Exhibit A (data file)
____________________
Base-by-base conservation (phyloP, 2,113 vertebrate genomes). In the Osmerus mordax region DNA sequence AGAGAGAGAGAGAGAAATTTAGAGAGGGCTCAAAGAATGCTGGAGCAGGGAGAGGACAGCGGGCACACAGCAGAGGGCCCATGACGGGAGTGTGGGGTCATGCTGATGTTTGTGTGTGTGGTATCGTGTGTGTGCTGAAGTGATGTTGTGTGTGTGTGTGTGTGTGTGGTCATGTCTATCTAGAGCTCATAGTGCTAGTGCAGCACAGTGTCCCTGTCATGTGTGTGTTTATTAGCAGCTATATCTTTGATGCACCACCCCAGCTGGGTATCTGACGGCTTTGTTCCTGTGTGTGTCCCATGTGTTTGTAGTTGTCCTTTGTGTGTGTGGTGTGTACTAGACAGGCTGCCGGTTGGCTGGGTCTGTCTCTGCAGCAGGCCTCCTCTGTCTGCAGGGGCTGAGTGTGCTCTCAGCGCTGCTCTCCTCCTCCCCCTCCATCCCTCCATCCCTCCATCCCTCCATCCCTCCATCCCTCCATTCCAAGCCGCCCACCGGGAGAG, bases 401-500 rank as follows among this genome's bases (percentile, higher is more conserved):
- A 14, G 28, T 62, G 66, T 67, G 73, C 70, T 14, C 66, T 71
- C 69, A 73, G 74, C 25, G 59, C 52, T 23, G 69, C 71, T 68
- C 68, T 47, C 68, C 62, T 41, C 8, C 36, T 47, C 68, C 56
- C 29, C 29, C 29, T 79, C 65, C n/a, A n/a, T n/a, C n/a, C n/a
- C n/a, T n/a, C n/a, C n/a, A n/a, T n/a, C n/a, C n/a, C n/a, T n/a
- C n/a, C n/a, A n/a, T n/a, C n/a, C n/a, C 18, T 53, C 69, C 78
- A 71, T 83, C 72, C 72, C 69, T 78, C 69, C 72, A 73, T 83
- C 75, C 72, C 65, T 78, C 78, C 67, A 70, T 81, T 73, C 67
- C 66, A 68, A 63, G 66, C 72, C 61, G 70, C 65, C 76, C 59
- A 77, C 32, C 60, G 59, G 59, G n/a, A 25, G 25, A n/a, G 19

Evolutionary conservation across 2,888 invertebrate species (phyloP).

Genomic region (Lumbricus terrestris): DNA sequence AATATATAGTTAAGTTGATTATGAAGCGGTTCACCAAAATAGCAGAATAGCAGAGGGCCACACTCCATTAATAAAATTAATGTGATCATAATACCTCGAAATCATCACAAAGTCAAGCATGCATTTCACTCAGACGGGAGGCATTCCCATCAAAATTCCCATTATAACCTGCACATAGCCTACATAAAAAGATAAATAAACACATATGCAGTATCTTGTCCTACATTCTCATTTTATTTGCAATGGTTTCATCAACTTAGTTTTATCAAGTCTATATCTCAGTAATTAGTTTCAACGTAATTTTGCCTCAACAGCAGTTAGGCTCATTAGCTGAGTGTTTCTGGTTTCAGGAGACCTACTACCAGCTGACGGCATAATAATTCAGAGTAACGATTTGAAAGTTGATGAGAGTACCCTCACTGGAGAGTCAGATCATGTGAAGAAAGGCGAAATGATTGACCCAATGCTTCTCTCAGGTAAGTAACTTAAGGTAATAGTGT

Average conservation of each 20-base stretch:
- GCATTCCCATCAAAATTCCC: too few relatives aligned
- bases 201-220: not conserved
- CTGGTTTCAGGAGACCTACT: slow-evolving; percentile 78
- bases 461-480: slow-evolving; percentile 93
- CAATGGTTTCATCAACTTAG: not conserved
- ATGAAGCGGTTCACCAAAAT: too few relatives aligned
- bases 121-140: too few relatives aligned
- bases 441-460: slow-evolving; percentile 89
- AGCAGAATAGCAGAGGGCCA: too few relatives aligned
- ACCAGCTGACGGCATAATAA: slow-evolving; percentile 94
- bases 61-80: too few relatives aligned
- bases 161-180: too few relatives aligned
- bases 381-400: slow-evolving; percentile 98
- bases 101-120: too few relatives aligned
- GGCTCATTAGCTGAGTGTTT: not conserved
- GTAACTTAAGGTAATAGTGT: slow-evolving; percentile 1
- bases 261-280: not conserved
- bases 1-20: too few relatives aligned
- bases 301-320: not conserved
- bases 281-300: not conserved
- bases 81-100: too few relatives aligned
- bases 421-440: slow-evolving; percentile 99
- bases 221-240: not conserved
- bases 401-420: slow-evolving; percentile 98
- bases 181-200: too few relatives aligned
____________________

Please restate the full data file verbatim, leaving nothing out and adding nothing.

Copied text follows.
Base-by-base conservation (phyloP, 2,113 vertebrate genomes). In the Osmerus mordax region DNA sequence AGAGAGAGAGAGAGAAATTTAGAGAGGGCTCAAAGAATGCTGGAGCAGGGAGAGGACAGCGGGCACACAGCAGAGGGCCCATGACGGGAGTGTGGGGTCATGCTGATGTTTGTGTGTGTGGTATCGTGTGTGTGCTGAAGTGATGTTGTGTGTGTGTGTGTGTGTGTGGTCATGTCTATCTAGAGCTCATAGTGCTAGTGCAGCACAGTGTCCCTGTCATGTGTGTGTTTATTAGCAGCTATATCTTTGATGCACCACCCCAGCTGGGTATCTGACGGCTTTGTTCCTGTGTGTGTCCCATGTGTTTGTAGTTGTCCTTTGTGTGTGTGGTGTGTACTAGACAGGCTGCCGGTTGGCTGGGTCTGTCTCTGCAGCAGGCCTCCTCTGTCTGCAGGGGCTGAGTGTGCTCTCAGCGCTGCTCTCCTCCTCCCCCTCCATCCCTCCATCCCTCCATCCCTCCATCCCTCCATCCCTCCATTCCAAGCCGCCCACCGGGAGAG, bases 401-500 rank as follows among this genome's bases (percentile, higher is more conserved):
- A 14, G 28, T 62, G 66, T 67, G 73, C 70, T 14, C 66, T 71
- C 69, A 73, G 74, C 25, G 59, C 52, T 23, G 69, C 71, T 68
- C 68, T 47, C 68, C 62, T 41, C 8, C 36, T 47, C 68, C 56
- C 29, C 29, C 29, T 79, C 65, C n/a, A n/a, T n/a, C n/a, C n/a
- C n/a, T n/a, C n/a, C n/a, A n/a, T n/a, C n/a, C n/a, C n/a, T n/a
- C n/a, C n/a, A n/a, T n/a, C n/a, C n/a, C 18, T 53, C 69, C 78
- A 71, T 83, C 72, C 72, C 69, T 78, C 69, C 72, A 73, T 83
- C 75, C 72, C 65, T 78, C 78, C 67, A 70, T 81, T 73, C 67
- C 66, A 68, A 63, G 66, C 72, C 61, G 70, C 65, C 76, C 59
- A 77, C 32, C 60, G 59, G 59, G n/a, A 25, G 25, A n/a, G 19

Evolutionary conservation across 2,888 invertebrate species (phyloP).

Genomic region (Lumbricus terrestris): DNA sequence AATATATAGTTAAGTTGATTATGAAGCGGTTCACCAAAATAGCAGAATAGCAGAGGGCCACACTCCATTAATAAAATTAATGTGATCATAATACCTCGAAATCATCACAAAGTCAAGCATGCATTTCACTCAGACGGGAGGCATTCCCATCAAAATTCCCATTATAACCTGCACATAGCCTACATAAAAAGATAAATAAACACATATGCAGTATCTTGTCCTACATTCTCATTTTATTTGCAATGGTTTCATCAACTTAGTTTTATCAAGTCTATATCTCAGTAATTAGTTTCAACGTAATTTTGCCTCAACAGCAGTTAGGCTCATTAGCTGAGTGTTTCTGGTTTCAGGAGACCTACTACCAGCTGACGGCATAATAATTCAGAGTAACGATTTGAAAGTTGATGAGAGTACCCTCACTGGAGAGTCAGATCATGTGAAGAAAGGCGAAATGATTGACCCAATGCTTCTCTCAGGTAAGTAACTTAAGGTAATAGTGT

Average conservation of each 20-base stretch:
- GCATTCCCATCAAAATTCCC: too few relatives aligned
- bases 201-220: not conserved
- CTGGTTTCAGGAGACCTACT: slow-evolving; percentile 78
- bases 461-480: slow-evolving; percentile 93
- CAATGGTTTCATCAACTTAG: not conserved
- ATGAAGCGGTTCACCAAAAT: too few relatives aligned
- bases 121-140: too few relatives aligned
- bases 441-460: slow-evolving; percentile 89
- AGCAGAATAGCAGAGGGCCA: too few relatives aligned
- ACCAGCTGACGGCATAATAA: slow-evolving; percentile 94
- bases 61-80: too few relatives aligned
- bases 161-180: too few relatives aligned
- bases 381-400: slow-evolving; percentile 98
- bases 101-120: too few relatives aligned
- GGCTCATTAGCTGAGTGTTT: not conserved
- GTAACTTAAGGTAATAGTGT: slow-evolving; percentile 1
- bases 261-280: not conserved
- bases 1-20: too few relatives aligned
- bases 301-320: not conserved
- bases 281-300: not conserved
- bases 81-100: too few relatives aligned
- bases 421-440: slow-evolving; percentile 99
- bases 221-240: not conserved
- bases 401-420: slow-evolving; percentile 98
- bases 181-200: too few relatives aligned